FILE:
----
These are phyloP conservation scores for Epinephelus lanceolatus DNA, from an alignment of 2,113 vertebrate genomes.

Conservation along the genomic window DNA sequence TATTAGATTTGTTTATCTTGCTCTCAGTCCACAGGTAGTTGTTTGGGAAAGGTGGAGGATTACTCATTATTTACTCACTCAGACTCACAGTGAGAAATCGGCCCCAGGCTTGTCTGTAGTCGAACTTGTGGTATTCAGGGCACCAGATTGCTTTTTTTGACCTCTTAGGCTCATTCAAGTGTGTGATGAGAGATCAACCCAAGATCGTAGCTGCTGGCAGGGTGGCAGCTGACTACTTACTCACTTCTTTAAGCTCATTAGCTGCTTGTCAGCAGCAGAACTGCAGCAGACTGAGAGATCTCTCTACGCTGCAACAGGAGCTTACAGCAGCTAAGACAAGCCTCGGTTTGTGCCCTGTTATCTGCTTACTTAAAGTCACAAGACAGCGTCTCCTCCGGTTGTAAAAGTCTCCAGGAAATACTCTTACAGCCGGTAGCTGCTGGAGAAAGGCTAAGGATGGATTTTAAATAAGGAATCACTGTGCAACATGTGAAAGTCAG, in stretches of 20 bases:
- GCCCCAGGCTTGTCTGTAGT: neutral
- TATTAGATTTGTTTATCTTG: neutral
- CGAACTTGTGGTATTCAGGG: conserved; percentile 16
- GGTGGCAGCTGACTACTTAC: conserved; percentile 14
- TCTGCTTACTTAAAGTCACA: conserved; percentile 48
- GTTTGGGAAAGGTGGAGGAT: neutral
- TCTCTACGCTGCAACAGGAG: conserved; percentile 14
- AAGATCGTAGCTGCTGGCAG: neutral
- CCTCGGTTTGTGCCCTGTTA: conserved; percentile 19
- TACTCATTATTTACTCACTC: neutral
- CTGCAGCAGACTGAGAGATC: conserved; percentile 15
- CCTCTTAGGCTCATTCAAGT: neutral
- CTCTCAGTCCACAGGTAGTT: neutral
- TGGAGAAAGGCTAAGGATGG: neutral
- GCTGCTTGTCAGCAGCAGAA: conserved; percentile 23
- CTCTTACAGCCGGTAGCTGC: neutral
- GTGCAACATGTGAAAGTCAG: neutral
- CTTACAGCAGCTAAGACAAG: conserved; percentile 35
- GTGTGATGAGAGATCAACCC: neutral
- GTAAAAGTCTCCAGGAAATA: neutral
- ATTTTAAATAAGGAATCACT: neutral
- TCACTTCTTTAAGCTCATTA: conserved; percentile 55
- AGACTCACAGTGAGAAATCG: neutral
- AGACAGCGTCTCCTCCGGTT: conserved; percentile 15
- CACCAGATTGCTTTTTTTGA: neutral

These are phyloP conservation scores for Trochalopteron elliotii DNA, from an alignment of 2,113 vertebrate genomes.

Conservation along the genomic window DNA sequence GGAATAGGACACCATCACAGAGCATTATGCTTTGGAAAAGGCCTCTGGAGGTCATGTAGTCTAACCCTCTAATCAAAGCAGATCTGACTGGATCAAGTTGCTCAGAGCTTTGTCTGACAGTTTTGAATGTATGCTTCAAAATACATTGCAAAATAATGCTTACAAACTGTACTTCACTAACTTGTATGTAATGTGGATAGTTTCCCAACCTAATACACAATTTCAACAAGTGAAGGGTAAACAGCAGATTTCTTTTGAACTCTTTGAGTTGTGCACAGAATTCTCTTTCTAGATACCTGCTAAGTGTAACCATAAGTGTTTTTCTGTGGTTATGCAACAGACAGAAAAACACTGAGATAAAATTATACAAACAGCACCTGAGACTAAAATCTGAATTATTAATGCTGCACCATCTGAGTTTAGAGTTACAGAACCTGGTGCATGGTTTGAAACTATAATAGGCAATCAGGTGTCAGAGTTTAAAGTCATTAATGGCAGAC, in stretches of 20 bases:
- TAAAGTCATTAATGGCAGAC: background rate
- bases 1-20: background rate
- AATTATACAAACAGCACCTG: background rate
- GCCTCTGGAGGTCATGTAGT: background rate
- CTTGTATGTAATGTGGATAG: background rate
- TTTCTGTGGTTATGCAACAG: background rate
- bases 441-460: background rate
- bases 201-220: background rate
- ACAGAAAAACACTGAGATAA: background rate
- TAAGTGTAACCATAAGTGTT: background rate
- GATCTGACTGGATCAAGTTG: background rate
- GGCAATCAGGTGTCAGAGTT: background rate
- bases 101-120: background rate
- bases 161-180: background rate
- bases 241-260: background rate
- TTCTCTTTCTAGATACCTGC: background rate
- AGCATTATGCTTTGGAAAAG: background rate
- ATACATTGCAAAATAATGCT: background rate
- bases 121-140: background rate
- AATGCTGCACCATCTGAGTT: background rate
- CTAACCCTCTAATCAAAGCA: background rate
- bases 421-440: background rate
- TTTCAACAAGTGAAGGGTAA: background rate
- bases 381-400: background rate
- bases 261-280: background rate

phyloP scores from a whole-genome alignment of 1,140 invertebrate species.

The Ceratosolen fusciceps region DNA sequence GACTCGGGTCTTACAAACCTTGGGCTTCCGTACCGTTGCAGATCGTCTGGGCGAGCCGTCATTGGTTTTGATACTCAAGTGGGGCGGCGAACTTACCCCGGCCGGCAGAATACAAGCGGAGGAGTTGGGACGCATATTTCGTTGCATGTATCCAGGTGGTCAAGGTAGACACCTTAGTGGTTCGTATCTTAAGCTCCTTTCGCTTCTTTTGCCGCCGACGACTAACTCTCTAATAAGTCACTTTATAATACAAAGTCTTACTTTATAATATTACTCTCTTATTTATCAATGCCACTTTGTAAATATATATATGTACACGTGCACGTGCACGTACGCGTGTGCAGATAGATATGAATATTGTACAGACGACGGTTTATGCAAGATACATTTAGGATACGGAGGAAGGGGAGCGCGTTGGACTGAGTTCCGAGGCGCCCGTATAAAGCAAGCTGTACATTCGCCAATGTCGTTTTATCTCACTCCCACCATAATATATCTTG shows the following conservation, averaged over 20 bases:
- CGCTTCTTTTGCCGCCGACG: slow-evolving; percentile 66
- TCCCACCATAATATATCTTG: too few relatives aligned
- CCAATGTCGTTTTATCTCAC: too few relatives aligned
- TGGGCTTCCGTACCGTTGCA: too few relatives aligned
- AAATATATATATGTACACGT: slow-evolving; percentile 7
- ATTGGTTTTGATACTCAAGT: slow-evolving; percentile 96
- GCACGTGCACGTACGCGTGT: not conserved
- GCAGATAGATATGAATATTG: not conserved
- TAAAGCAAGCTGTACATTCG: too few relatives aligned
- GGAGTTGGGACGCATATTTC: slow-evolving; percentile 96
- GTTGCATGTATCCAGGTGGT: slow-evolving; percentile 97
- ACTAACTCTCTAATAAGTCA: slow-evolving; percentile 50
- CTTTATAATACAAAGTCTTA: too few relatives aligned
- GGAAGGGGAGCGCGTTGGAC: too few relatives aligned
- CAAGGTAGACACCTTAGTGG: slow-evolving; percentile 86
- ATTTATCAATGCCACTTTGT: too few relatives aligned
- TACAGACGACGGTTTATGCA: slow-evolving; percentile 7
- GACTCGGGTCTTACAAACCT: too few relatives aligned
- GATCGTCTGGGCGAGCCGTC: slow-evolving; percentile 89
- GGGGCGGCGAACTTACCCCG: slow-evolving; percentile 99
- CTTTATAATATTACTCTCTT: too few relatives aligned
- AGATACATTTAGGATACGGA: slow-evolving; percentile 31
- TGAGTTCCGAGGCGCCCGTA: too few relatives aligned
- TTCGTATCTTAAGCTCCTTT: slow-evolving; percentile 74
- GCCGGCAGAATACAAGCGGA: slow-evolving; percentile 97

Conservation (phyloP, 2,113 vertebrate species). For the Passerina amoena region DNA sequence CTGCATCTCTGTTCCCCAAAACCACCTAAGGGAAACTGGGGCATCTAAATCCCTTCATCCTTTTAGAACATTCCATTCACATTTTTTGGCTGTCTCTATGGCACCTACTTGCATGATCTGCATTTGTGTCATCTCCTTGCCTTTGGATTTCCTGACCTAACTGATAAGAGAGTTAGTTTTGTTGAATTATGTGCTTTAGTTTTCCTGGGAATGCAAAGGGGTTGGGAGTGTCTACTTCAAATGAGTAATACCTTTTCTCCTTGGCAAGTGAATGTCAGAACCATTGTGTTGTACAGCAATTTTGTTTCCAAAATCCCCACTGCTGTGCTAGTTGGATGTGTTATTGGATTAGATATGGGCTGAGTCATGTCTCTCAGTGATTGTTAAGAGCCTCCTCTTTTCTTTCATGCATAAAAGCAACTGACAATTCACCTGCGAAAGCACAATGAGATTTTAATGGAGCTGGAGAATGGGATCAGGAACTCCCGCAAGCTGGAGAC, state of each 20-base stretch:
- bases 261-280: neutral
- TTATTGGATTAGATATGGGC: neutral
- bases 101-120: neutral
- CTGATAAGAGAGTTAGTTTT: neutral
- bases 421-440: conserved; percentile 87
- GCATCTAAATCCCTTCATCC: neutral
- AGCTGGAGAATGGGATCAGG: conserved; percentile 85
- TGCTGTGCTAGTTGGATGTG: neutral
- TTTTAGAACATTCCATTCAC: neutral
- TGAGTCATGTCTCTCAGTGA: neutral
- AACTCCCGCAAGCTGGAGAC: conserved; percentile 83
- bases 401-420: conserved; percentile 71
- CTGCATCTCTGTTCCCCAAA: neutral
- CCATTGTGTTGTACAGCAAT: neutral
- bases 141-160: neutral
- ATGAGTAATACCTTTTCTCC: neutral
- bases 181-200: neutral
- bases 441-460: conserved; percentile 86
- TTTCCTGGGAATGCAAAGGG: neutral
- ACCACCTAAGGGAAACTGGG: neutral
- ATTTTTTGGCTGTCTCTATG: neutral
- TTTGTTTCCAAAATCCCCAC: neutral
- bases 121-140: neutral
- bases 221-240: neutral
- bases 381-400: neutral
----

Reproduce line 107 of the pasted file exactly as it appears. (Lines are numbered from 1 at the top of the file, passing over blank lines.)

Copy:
- bases 381-400: neutral